Robert Frost Essay, Research Paper
Through his poetry, Robert Frost gave the world a window to view the world. He give us poems that define hope and happiness to poems of profound gloom, but no matter the mood all of Robert Frost s poems explain the nature of living.
Robert Frost was born on March 26, 1874 in San Francisco. His father was William Frost, a Harvard graduate who was on his way westward when he stopped to teach at Bucknell Academy in Pennsylvania for extra money. His mother, Isabelle Moodie began teaching math at Bucknell while William was there, and they got married and moved to San Francisco. About a year after moving to San Francisco, they had Robert. They named him Robert Lee Frost, after William’s childhood hero, Robert E. Lee. Frost’s father died from tuberculosis at age thirty-four, in 1885. Isabelle took Robert and his sister back east to Massachusetts. He soon learned to love language, and eventually went to Lawrence High School, where he wrote the words to the school hymn, and graduated as co-valedictorian. Frost read of Dickens, Tennyson, Longfellow, and many others. Frost was then sent to Dartmouth College by his controlling grandfather, who saw it as the proper place for him to train to become a businessman. Frost read even more in college, and learned that he loved poetry. When in 1894 he received $15 for publishing a poem, he asks his future wife to marry him and agreed. Robert frost had many children, but a few died and this inspired him to write a short one-act play. Throughout his life his family and friend inspire him to write. He was the first man to win the Pulitzer Prize four times. Throughout his writing career he received nineteen honorary degrees from various collages. And then he died on January 29, 1963 in Boston, Massachusetts. His epitaph reads: “I had a lover s quarrel with the world.”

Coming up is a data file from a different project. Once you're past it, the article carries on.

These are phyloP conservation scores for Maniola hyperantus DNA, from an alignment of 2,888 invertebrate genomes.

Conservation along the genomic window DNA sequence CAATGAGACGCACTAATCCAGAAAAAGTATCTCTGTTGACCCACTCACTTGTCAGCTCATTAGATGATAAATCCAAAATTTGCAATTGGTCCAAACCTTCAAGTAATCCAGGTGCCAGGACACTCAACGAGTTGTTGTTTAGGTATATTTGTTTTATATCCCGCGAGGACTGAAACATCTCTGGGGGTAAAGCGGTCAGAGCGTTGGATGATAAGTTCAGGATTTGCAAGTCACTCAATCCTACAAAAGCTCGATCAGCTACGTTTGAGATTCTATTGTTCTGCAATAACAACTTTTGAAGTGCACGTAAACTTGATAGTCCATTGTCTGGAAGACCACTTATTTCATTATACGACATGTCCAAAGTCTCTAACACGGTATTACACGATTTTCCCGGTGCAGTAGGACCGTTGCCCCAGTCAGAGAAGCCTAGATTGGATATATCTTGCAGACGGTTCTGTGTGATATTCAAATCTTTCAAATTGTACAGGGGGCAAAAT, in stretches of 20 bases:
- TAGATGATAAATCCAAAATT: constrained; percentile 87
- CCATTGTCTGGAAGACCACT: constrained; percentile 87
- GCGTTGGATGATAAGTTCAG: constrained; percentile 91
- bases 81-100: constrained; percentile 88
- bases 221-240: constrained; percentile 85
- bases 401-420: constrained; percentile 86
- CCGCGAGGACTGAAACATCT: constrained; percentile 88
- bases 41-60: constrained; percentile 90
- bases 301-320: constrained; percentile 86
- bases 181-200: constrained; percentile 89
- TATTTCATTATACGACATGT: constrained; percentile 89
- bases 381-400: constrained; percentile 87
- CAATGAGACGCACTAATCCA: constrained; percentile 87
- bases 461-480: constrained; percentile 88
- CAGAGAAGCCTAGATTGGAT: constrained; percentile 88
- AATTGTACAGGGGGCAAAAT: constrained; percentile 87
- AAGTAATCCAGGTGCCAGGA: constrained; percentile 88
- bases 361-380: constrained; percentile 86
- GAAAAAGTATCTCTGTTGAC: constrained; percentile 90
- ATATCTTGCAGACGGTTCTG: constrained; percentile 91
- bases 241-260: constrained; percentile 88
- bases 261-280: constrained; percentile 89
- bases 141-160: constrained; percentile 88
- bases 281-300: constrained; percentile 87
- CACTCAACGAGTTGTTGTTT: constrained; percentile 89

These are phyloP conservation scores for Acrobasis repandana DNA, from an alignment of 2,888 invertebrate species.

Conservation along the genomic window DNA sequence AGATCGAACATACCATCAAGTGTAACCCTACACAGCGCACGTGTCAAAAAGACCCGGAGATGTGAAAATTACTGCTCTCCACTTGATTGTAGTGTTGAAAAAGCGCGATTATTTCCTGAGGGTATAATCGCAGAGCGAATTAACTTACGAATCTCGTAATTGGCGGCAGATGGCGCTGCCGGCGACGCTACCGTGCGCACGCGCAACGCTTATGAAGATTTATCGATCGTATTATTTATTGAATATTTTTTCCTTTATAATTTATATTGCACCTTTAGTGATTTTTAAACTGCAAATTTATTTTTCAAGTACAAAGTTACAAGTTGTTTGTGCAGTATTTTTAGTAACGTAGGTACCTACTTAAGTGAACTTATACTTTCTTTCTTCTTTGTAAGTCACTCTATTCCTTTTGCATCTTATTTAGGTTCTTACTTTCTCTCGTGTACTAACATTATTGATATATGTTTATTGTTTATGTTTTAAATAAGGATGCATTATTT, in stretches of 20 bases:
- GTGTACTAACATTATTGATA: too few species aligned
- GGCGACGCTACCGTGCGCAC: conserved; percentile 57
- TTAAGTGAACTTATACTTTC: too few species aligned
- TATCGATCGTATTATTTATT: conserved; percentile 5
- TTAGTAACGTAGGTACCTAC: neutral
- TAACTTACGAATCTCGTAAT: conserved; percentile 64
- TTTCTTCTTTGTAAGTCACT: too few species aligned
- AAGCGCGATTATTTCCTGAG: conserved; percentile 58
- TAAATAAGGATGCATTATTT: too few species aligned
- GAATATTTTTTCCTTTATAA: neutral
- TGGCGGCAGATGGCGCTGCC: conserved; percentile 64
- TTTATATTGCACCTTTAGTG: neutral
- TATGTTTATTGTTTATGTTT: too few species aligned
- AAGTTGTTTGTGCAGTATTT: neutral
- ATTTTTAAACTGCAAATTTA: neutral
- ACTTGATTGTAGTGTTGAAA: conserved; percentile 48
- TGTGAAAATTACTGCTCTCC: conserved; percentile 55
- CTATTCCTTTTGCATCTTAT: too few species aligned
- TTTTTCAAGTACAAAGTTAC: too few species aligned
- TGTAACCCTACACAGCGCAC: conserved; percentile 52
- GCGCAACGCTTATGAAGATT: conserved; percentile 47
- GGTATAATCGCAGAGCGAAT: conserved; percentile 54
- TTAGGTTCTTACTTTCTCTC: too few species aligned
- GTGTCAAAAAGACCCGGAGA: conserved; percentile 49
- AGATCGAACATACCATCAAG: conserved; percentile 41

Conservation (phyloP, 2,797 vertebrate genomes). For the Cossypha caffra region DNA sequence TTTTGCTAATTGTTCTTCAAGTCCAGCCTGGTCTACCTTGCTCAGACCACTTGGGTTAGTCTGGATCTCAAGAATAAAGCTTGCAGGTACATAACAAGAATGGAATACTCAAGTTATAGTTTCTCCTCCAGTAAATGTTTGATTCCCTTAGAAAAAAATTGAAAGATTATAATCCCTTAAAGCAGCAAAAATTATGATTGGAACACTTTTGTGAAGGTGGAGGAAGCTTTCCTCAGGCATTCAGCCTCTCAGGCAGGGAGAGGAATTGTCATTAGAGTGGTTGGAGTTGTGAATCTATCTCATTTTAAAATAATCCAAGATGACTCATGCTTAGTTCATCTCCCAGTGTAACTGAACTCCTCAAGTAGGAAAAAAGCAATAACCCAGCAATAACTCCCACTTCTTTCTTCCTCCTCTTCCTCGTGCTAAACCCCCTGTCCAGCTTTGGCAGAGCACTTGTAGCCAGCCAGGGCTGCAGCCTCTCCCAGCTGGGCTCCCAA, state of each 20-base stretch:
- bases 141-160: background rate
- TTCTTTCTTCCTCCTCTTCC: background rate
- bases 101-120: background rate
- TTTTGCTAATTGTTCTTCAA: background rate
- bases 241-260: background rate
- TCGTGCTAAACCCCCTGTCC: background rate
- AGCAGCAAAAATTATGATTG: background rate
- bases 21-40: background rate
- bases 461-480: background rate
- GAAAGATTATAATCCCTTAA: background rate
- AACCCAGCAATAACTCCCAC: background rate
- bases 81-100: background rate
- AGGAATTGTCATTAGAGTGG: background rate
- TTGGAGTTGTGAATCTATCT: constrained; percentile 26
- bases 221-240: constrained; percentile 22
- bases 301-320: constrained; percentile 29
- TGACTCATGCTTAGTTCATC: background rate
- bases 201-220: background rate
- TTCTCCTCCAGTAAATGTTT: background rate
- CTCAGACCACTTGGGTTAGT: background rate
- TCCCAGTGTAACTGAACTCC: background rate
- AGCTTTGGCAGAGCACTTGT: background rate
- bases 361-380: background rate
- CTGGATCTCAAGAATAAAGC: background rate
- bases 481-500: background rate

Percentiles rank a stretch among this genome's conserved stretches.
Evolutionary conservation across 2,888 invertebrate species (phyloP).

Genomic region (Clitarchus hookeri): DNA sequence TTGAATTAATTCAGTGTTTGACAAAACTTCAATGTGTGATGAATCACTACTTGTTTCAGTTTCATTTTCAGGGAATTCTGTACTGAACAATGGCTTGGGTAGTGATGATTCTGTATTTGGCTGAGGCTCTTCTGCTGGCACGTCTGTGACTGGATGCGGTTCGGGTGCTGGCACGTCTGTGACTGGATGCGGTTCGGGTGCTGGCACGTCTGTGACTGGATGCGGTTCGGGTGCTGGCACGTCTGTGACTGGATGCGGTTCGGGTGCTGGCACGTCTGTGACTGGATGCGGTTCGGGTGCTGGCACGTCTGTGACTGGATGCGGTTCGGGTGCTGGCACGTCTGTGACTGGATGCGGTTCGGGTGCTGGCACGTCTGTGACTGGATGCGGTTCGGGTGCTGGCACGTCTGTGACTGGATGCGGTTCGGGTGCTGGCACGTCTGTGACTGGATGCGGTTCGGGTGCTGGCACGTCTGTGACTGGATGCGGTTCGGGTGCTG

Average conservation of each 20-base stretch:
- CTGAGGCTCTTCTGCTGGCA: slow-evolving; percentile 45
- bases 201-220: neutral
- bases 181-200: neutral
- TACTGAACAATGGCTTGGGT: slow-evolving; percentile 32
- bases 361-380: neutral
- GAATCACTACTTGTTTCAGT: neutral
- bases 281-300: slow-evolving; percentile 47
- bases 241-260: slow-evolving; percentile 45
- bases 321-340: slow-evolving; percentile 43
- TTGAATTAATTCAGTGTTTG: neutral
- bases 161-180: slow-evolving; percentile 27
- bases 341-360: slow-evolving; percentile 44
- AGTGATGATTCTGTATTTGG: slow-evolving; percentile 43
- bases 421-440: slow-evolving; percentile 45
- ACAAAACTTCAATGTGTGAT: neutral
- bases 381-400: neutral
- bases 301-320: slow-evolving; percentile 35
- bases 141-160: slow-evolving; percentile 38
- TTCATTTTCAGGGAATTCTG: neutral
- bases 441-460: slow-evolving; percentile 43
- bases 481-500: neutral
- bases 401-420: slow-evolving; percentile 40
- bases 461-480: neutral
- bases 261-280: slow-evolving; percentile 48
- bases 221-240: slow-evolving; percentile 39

His poetry had little success getting published, and he had to work various jobs to make a living, such as a shoemaker, a country schoolteacher, and a farmer. In 1912 Frost gave up his teaching job, sold his farm, and moved to England. He received aid from poets such as Edward Thomas and Rupert Brooke, and published his first two volumes of poetry, A Boy’s Will in 1913, and North of Boston in 1914. These works were well received not only in England, but also in America. Frost returned to America in 1915 and continued writing his poetry. He produced many volumes of poetry, among which are Mountain Interval (1916), West-Running Brook (1928), A Further Range (1936), A Masque of Reason (1945), and In the Clearing (1962). Frost received the Pulitzer Prize for poetry four times in 1924, 1931, 1937, and 1943. He became the first poet to read a poem at the presidential inauguration of John F. Kennedy. His poetry was based mainly on life and scenery in rural New England, and reflected many values of American society.
Frost also uses fairly simple words in his poetry, which makes it easy for the reader to understand, while making it sound no less elegant. The diction relates directly to the subject of his poems, because the farm workers and ordinary men do not think or speak with complex words, but, like Frost, they use simple words to make a complex statement. One could say that Frosts words are like simple colors that when combined, they form a beautiful rainbow. And this rainbow will drape for as long as his words are remembered.